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Autism Assistance Dogs.

Improving comfort, safety and confidence for children and families living with autism.

A yellow labrador dogs face. The dog has a red collar and is looking to the left of the camera,

What are Autism Assistance Dogs?

If you have a young child with autism, bringing a pet into your home or out into the community on social outings may seem like a stressful addition to your circumstances. In fact, an Autism Assistance Dog can provide a sense of calm and assurance: both for you and your child.

Autism Assistance Dogs are carefully trained to provide independence, peace of mind, and to support your child to feel comfortable, safe, and confident in the community.

Along with a loyal and thoroughly trained Autism Assistance Dog for your child, the program includes training and support for you as parents.

A young child is getting a kiss from a yellow labrador dog. His mother is behind them giving them a cuddle.

What are the benefits?

During social outings in the community, Autism Assistance Dogs are connected to your child by a therapeutic attachment and connected with you through a standard lead.

In any event where your child might wander off or run away, the dog is trained to calmly lay down and act as a supporting anchor. With the added time, you can intervene and handle the situation.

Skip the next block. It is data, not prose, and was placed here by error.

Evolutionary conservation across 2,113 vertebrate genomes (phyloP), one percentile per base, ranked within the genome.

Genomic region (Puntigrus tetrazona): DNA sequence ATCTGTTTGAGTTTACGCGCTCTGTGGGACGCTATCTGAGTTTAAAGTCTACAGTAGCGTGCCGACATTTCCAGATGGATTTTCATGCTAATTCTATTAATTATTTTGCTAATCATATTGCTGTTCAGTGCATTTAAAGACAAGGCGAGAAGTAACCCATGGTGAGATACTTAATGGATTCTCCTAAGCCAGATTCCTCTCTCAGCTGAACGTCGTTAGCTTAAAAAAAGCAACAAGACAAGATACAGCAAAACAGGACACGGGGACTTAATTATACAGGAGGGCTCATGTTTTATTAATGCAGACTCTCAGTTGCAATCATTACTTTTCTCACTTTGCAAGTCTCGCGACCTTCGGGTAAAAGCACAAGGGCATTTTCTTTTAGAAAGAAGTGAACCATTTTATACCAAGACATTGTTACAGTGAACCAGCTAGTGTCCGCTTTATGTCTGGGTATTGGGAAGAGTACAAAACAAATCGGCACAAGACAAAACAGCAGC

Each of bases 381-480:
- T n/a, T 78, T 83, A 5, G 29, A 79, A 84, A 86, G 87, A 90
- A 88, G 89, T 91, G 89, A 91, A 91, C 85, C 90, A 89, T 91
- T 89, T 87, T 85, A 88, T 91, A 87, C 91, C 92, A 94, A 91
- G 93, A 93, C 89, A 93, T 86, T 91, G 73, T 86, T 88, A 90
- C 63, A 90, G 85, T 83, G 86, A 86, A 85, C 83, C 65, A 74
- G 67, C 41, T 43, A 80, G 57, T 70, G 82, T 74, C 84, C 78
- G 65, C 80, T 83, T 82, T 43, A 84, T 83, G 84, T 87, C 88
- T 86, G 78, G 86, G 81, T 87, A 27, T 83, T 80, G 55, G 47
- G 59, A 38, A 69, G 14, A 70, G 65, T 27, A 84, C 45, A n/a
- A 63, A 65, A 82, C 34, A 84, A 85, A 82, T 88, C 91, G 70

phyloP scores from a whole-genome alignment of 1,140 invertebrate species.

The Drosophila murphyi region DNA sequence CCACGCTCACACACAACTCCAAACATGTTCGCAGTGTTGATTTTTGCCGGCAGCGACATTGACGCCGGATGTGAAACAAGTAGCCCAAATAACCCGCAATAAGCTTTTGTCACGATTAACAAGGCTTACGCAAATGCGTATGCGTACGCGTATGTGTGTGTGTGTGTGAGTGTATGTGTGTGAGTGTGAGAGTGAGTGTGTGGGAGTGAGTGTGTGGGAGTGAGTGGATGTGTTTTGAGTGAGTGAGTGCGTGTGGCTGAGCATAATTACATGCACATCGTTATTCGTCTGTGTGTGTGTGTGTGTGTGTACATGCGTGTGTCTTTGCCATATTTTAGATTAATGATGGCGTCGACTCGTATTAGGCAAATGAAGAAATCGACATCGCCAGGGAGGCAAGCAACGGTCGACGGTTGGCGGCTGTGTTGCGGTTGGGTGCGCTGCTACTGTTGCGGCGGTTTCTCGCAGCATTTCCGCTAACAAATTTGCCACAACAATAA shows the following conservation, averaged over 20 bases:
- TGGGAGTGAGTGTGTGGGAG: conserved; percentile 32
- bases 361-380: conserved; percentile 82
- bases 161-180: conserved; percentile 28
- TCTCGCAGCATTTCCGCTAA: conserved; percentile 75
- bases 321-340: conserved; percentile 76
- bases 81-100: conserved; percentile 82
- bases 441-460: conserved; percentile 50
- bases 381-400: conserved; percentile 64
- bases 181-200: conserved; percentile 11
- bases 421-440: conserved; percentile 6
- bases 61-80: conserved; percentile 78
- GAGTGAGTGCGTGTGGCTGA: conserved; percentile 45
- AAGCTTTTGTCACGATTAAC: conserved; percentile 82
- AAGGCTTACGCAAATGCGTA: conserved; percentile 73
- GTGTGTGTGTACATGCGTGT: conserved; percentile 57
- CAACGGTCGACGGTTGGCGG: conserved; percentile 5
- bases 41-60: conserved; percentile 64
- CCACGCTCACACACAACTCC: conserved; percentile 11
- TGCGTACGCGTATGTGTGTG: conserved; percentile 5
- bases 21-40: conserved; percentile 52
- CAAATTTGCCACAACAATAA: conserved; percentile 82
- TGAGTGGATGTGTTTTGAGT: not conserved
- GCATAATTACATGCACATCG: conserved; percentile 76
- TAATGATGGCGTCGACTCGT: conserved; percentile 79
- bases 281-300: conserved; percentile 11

Beyond their stabilising support, Autism Assistance Dogs promote positive social interactions and support your child to develop skills for participating in the community.

Families living with Autism Assistance Dogs have also reported:

  • improved quality and quantity of sleep as children may wake less with an Autism Assistance Dog sleeping in their room
  • positive changes in behaviour
  • children with autism feeling more comfortable in general.

Who is eligible for an Autism Assistance Dog?

Autism Assistance Dogs are trained to partner with children who:

  • are aged between three and eight years
  • have a confirmed diagnosis of autism
  • experience severe difficulty with verbal and non-verbal communication skills
  • have a severe impairment in functioning
  • have limited-to-nil social interaction ability
  • have severely repetitive behaviours
  • have severe and frequent tendencies to flee certain situations.

There are some additional criteria for you as parents or carers, which we can discuss throughout your application.

Please note the program is currently only offered in South Australia. You can contact your local Guide Dogs to find out about other Therapy Dog programs that may be of interest.

Additional details and considerations

Once accepted into the program, one or both parents must commit to a five-day in-house course at a local Guide Dogs Centre. A subsequent three-week intensive training program is conducted, with your child, at your home.

Autism Assistance Dogs can go anywhere and have the same legal access rights as Guide Dogs. Autism Assistance Dogs are clearly identified by their body coats, which provide awareness of the dog’s special circumstances and support public access and inclusion.

A young child sitting outside on some grass next to an Autism Assistance Dog. The dog is a black labrador and is wearing an Autism Assistance Dog jacket.